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To trade or not to trade: it should no longer even be a question

"In 2018, about 700 rhinos were poached in South Africa. Down from an average of 1 250 in 2017 and 2016 it sounds like good news. However, by legalising rhino horn trade, the number could be zero, which would really be good news, writes businessman, game rancher and rhino owner, Dr Peter Oberem."

Afgriland magazine recently published this fascinating article by one of Briza Publications' authors (The New Game Rancher), the esteemed Dr Peter Oberem. 

"Seven hundred rhino murdered in one year can never be good news. Why must we accept the deaths of almost two rhino a day in South Africa alone when there is an answer? To my mind, and the minds of hundreds of conservationists and game ranchers, the solution is legalising rhino horn trade."

Dr Oberem explains further: 

"This step will restore the value of live rhino, and give honest users of rhino horn access to legal and sustainable products. As a result, humans and the natural environment alike will benefit from the continuation of South Africa’s conservation success story."

Will it restore the value of LIVE rhino? 
"South Africa is home to 79% of Africa’s total rhino population, white and black, of around 25 600. When one adds the one-horn rhinoceros of India, the world has – at most – only 28 000 rhino of all species. Of this total population, almost a third are owned privately by game ranchers in South Africa. According to the newly released 2017 survey figures, 46% of all white rhino in South Africa (around 7 500 animals) are on private ranches.

Ours is one of the few countries in the world where game has commercial value, thanks to two pieces of legislation.

Firstly, the Game Theft Act, Act 105 of 1991, states that when wild animals are certified as adequately enclosed, their ownership is conferred from the state to the owner of the enclosed area. Based on this Act, wild animals can be privately owned and, being owned, can be traded. This gives them a value and turns them into assets that the owner is prepared to protect and conserve.

Secondly, South Africa’s Constitution enshrines the right to sustainably use the natural resources of the country.

The impact of this legal framework is evident in both the dramatic increase in the area under conservation in South Africa (approximately 20 million hectare, or 20% of formerly marginal and often degraded agricultural land, is now private game ranches), and in the increase of game in the country (from an estimated 500 000 in 1965 to almost 20 million today).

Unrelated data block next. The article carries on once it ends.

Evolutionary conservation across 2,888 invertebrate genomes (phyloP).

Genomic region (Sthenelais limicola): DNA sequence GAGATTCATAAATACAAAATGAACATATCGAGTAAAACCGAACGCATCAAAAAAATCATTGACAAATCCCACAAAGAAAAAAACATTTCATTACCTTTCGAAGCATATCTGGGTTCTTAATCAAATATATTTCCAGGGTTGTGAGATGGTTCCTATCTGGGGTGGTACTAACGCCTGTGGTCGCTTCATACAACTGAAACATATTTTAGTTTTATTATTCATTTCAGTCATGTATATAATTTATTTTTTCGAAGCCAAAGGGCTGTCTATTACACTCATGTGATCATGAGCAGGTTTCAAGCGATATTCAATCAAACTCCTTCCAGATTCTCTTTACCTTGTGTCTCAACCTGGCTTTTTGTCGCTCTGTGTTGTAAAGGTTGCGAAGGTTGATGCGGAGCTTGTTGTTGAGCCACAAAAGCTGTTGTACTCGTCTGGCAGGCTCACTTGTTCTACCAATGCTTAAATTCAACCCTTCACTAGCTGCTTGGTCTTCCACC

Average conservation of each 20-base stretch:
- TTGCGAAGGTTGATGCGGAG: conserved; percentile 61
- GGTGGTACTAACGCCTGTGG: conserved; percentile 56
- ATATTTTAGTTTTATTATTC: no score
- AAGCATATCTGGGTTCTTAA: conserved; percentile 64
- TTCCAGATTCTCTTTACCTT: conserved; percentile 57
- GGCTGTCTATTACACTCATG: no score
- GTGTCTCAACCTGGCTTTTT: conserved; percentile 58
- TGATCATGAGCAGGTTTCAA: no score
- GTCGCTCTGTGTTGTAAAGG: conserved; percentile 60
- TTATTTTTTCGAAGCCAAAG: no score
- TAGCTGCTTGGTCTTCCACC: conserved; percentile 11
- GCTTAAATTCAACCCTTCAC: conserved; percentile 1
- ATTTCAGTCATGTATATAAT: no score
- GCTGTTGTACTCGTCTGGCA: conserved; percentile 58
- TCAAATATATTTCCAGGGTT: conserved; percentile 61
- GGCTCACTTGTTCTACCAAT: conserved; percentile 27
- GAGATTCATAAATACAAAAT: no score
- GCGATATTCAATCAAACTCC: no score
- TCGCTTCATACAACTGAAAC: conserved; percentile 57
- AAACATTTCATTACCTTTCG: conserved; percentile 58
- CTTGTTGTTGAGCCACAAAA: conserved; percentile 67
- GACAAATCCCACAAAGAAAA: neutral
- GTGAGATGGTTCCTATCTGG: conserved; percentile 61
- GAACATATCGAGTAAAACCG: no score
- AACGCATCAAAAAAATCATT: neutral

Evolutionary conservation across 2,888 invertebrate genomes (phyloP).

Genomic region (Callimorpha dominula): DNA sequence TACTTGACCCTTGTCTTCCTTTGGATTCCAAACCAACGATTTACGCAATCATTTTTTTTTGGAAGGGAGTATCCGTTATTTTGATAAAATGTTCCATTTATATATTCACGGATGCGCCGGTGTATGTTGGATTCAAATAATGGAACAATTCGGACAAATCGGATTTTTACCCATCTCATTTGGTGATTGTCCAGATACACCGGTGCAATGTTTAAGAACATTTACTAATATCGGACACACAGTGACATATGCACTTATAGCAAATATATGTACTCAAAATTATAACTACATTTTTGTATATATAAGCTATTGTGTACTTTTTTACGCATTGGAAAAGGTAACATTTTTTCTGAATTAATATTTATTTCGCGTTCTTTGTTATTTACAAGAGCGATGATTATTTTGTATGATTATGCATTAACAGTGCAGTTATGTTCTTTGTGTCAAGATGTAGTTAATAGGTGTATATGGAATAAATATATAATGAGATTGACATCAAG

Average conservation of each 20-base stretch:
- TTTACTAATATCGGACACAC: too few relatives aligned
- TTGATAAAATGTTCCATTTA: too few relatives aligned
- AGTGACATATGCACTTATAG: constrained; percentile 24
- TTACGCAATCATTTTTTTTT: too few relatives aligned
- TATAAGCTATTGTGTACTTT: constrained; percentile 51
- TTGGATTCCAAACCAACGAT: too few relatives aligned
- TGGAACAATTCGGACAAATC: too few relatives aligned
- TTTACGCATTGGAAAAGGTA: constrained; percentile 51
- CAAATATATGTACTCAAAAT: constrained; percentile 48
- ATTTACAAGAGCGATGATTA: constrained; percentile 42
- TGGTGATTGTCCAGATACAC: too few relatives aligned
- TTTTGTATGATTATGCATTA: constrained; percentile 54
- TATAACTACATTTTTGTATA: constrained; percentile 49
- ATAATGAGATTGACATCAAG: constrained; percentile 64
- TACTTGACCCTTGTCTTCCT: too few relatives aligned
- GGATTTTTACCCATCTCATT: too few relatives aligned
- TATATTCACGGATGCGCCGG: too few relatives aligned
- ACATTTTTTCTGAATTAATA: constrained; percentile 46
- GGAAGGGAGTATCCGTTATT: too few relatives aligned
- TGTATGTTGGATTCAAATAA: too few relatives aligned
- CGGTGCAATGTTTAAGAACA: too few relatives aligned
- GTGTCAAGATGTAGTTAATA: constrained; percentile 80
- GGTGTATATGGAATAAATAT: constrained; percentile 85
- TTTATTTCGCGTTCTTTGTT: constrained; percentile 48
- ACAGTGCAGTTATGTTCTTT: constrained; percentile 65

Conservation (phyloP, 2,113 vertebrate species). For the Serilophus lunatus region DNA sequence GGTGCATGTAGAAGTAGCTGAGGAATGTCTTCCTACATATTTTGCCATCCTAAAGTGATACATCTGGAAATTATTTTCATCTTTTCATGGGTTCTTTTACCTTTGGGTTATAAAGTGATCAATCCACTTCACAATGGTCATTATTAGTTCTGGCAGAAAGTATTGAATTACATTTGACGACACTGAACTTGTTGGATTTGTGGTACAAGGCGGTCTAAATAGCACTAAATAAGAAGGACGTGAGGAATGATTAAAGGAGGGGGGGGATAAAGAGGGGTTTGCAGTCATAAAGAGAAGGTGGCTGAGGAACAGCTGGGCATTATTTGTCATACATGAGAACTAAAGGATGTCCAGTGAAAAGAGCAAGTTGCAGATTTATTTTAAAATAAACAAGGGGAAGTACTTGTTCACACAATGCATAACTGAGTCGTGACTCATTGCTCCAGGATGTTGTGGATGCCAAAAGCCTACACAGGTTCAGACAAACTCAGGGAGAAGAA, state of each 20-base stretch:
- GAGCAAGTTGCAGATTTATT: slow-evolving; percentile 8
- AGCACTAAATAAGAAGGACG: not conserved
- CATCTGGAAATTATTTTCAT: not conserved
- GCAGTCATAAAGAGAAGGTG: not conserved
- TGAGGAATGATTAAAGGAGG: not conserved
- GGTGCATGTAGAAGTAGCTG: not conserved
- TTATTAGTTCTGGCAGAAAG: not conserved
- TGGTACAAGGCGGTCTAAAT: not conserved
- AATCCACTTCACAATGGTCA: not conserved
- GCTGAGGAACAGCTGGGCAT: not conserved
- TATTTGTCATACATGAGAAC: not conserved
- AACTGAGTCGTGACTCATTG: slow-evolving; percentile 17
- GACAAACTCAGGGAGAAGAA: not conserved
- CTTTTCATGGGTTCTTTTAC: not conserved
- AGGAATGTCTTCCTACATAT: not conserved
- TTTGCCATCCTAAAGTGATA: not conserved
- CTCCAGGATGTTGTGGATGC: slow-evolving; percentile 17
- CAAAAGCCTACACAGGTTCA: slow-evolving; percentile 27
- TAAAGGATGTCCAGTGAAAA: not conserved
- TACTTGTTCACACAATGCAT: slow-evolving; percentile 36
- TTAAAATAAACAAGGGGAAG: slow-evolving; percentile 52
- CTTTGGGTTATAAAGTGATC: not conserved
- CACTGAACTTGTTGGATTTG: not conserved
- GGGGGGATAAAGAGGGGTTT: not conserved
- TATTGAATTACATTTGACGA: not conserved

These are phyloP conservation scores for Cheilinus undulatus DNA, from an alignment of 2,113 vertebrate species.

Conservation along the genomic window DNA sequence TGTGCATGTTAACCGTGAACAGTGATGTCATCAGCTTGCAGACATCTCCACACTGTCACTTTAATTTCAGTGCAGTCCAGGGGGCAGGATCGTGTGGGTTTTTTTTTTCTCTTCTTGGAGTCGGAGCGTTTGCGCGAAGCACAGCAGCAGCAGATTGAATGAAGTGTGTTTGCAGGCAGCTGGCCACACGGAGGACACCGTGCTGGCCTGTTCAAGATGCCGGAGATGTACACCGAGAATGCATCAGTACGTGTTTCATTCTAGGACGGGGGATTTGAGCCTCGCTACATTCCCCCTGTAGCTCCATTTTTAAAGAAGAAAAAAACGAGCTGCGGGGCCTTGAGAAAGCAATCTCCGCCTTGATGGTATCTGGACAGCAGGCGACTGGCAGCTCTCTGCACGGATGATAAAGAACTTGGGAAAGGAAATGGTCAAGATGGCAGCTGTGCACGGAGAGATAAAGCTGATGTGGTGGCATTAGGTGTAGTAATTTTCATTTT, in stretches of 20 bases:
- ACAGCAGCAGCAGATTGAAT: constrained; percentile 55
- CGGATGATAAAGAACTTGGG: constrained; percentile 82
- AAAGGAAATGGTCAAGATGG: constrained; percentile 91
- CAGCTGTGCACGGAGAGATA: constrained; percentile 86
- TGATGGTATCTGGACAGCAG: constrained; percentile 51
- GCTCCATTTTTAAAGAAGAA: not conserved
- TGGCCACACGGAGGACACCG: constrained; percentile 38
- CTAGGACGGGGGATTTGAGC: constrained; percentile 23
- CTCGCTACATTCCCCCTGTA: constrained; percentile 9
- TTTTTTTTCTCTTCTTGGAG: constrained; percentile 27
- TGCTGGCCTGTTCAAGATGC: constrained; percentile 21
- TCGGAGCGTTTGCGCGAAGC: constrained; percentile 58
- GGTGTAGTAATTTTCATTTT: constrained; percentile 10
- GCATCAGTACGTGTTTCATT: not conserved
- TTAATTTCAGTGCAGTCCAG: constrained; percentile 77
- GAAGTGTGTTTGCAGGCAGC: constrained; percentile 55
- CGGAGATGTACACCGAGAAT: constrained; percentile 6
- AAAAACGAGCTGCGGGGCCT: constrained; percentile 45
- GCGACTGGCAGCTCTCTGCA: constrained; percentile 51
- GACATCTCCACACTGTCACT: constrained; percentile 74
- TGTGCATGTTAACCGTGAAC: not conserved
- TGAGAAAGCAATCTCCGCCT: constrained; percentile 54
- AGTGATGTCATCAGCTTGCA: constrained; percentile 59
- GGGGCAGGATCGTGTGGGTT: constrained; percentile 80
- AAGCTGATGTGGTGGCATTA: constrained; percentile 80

More specifically, in 1895 there were less than 60 southern white rhino in iMfolozi; by 1990, the government’s conservation efforts had grown the number to approximately 6 000. The spike to the approximately 20 000 white rhino we have today, came with moving of some of the animals into private ownership once the law allowed it. Consider that during this same period, the number of rhino in the rest of Africa had declined by over 80%.

Sadly, these days wildlife ranchers keep rhino for love alone. One of the many terrible consequences of poaching, has been the destruction of the financial value of live rhino. It costs at least R28 000 per month for anti-poaching security. In addition, some ranchers feed their rhino every night to attract them away from the fences, and dehorn them every two years at a cost of R6 000 per animal. The removed horn needs a permit, which comes at a fee, and has to be stored safely where its presence is not a threat to life and limb of the owner. A secure vault can cost around R3 000 per month.

On top of these costs, the ability to earn money from owning rhino has all but been eliminated by bureaucracy.  While selling horn locally is now legal, it is almost impossible to get the necessary permits from the Department of Environmental Affairs (DEA). International trade remains misguidedly banned by CITES.

As hunting is legal again (albeit very strictly controlled), the reality is that a dead, hunted rhino is now worth more than a live one.